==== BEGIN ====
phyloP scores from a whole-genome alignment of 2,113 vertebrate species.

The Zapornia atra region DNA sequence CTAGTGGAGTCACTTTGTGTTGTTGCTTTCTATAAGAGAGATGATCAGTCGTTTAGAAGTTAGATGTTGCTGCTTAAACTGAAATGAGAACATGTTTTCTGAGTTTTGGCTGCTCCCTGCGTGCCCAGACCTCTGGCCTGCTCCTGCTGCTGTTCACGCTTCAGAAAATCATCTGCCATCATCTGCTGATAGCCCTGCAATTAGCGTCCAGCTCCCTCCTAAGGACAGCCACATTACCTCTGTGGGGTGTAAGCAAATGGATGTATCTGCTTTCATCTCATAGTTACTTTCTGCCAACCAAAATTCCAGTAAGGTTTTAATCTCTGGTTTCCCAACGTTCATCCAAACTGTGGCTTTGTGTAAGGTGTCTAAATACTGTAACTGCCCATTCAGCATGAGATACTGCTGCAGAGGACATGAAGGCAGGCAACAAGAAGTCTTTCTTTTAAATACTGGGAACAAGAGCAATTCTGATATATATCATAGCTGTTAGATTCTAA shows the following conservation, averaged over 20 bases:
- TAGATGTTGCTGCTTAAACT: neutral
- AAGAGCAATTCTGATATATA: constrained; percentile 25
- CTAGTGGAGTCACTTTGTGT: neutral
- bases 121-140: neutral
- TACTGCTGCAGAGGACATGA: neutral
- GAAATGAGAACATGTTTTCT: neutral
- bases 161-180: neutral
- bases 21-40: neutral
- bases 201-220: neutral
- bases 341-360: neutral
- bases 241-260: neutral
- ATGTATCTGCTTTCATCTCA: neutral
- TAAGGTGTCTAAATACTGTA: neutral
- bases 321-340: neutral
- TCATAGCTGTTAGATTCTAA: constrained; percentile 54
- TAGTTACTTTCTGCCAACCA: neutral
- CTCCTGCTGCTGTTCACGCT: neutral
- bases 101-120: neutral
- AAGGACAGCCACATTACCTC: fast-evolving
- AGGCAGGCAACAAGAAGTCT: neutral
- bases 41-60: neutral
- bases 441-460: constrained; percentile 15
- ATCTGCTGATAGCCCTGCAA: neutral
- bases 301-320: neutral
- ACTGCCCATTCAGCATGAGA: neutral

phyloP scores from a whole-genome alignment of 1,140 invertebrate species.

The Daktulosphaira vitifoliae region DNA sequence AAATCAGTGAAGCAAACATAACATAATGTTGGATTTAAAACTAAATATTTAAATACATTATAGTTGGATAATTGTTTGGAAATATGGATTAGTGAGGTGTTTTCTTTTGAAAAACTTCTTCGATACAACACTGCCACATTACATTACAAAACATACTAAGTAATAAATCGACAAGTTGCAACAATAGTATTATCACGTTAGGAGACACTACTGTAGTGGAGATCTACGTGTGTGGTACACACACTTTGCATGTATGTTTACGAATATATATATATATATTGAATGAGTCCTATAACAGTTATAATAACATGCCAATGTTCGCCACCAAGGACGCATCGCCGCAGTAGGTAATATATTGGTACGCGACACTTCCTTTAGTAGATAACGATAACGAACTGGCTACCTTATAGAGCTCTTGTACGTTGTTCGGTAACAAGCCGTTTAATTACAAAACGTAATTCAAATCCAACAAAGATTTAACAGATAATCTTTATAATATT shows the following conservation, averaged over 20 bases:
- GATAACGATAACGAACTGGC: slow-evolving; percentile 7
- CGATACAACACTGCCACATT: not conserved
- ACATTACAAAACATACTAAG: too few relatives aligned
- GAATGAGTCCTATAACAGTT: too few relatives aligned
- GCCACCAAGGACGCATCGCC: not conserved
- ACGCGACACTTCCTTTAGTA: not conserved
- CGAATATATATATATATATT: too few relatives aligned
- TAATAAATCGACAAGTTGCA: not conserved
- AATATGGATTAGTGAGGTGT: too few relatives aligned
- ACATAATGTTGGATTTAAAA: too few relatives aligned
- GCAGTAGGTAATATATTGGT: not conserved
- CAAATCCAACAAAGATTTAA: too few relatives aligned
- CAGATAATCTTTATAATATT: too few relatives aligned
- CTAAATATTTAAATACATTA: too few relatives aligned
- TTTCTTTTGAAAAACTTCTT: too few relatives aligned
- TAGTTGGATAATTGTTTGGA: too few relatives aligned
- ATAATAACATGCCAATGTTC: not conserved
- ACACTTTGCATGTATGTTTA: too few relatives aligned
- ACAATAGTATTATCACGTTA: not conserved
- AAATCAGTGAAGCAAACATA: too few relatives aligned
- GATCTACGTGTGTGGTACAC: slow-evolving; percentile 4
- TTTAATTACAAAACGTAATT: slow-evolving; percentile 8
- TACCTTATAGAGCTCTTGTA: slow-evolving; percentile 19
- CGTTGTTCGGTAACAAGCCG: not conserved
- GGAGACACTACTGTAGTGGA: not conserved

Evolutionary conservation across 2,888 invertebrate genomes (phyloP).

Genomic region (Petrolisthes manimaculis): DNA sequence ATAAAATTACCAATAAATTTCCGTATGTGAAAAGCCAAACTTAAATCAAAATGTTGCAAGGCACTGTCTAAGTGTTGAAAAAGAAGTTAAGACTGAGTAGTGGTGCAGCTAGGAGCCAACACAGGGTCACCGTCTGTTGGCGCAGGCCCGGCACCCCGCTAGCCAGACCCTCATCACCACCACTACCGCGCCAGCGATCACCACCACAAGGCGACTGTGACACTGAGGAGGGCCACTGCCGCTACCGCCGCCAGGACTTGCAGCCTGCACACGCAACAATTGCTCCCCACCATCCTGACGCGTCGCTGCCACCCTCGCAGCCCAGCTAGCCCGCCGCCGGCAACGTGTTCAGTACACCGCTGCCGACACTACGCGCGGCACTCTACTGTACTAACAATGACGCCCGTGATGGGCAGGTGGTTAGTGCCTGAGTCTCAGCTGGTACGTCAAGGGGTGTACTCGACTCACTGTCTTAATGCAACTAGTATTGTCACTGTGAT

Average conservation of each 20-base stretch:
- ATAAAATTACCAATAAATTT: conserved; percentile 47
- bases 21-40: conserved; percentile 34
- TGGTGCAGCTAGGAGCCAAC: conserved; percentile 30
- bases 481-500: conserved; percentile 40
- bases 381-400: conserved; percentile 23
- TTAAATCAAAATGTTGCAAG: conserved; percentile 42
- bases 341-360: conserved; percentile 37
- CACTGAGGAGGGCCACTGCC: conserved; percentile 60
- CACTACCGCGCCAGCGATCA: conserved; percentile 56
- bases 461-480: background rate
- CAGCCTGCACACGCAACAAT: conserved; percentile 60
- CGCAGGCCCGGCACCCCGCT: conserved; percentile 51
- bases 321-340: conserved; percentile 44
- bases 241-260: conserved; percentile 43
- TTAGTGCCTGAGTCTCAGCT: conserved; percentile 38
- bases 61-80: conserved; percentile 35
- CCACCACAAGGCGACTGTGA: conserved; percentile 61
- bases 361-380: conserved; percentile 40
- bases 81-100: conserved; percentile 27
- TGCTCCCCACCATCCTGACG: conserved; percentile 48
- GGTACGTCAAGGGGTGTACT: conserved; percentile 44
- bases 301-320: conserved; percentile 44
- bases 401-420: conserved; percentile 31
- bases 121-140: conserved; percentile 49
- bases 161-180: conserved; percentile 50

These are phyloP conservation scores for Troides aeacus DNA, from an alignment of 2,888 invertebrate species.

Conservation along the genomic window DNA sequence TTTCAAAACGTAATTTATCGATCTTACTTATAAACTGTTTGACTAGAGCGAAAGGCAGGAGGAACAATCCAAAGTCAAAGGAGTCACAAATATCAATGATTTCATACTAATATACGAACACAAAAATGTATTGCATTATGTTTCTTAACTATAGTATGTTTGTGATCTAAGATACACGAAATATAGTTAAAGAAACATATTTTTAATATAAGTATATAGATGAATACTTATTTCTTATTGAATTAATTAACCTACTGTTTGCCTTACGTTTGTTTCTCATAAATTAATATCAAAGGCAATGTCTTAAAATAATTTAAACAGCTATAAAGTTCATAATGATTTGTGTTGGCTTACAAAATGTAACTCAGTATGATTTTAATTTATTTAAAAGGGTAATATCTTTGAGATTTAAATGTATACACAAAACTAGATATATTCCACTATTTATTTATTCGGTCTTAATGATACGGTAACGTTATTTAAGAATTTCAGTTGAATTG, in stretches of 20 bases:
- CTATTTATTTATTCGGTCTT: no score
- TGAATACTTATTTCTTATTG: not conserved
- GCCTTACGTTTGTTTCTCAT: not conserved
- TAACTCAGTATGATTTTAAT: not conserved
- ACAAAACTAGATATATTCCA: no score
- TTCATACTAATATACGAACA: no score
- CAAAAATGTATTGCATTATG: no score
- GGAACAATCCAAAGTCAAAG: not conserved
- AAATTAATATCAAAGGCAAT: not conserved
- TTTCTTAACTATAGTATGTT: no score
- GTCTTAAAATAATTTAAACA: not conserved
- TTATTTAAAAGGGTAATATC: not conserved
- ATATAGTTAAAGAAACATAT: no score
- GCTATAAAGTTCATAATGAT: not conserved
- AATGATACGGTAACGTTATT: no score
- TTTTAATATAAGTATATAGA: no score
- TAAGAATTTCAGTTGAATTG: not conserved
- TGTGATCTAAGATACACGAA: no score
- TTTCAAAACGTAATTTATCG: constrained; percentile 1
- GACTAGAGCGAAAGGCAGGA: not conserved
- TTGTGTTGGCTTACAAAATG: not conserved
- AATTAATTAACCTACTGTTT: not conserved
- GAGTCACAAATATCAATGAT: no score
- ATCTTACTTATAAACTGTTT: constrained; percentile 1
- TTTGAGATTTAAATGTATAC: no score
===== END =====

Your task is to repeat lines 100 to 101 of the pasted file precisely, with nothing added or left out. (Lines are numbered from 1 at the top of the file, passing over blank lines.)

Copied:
- TTTTAATATAAGTATATAGA: no score
- TAAGAATTTCAGTTGAATTG: not conserved